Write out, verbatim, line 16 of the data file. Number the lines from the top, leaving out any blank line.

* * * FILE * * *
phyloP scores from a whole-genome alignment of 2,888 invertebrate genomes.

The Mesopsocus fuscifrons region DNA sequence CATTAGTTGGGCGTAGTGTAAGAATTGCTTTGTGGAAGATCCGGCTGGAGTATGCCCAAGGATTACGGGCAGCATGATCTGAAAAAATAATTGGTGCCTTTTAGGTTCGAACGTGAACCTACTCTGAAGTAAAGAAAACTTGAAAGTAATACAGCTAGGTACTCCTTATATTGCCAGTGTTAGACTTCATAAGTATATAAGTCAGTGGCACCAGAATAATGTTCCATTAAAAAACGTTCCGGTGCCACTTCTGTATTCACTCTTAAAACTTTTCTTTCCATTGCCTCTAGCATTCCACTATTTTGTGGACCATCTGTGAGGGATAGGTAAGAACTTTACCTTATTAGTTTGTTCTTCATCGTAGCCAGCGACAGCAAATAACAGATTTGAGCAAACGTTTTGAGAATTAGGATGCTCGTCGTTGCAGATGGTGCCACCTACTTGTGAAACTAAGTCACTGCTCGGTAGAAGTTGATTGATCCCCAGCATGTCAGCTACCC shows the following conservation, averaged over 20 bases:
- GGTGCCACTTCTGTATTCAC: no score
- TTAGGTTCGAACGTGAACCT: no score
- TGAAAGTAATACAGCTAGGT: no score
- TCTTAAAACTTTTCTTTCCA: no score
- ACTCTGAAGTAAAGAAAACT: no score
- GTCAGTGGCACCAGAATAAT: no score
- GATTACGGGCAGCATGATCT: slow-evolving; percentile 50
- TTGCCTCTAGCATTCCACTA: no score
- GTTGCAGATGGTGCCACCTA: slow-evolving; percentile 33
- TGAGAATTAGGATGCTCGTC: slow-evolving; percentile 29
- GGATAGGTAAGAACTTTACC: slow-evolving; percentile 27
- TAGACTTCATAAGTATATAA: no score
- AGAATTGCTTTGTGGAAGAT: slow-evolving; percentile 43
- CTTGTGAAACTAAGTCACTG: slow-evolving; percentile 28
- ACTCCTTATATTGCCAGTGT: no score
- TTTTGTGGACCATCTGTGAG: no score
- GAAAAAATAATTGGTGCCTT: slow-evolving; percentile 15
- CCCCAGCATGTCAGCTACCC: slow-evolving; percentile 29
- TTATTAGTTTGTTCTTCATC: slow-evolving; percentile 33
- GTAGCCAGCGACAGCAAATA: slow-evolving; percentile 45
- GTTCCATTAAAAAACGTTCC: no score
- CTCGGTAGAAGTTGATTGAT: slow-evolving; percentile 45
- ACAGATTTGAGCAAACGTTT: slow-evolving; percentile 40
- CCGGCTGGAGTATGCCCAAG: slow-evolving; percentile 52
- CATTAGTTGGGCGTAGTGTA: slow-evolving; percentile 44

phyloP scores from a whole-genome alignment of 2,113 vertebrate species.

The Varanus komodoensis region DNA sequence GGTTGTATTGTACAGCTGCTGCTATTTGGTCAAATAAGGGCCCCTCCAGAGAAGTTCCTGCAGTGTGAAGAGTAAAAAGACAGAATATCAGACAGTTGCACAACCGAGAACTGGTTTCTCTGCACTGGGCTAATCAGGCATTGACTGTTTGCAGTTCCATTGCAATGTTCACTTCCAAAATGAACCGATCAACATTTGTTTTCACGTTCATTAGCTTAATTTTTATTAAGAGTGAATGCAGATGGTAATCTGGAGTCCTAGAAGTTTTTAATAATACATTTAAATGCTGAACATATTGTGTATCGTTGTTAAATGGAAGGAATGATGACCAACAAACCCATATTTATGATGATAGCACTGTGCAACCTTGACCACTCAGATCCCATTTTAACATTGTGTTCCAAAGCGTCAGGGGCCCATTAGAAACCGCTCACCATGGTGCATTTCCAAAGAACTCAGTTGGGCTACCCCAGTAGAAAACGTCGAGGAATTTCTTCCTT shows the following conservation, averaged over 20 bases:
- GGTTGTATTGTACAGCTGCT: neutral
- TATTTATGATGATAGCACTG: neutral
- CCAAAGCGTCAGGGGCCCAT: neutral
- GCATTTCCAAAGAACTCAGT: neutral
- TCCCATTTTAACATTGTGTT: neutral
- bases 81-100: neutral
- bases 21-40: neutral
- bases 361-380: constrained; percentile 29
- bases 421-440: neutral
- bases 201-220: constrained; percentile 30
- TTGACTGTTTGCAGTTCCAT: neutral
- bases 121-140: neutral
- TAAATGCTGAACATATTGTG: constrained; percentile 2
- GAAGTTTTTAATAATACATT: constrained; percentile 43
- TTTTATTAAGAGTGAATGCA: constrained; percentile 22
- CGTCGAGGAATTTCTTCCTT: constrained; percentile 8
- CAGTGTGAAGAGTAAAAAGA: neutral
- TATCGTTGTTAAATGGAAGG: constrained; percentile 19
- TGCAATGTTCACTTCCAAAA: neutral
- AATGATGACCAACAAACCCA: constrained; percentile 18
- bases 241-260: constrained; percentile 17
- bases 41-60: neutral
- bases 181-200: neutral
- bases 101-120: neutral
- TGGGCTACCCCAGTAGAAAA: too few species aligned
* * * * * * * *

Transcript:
- CTTGTGAAACTAAGTCACTG: slow-evolving; percentile 28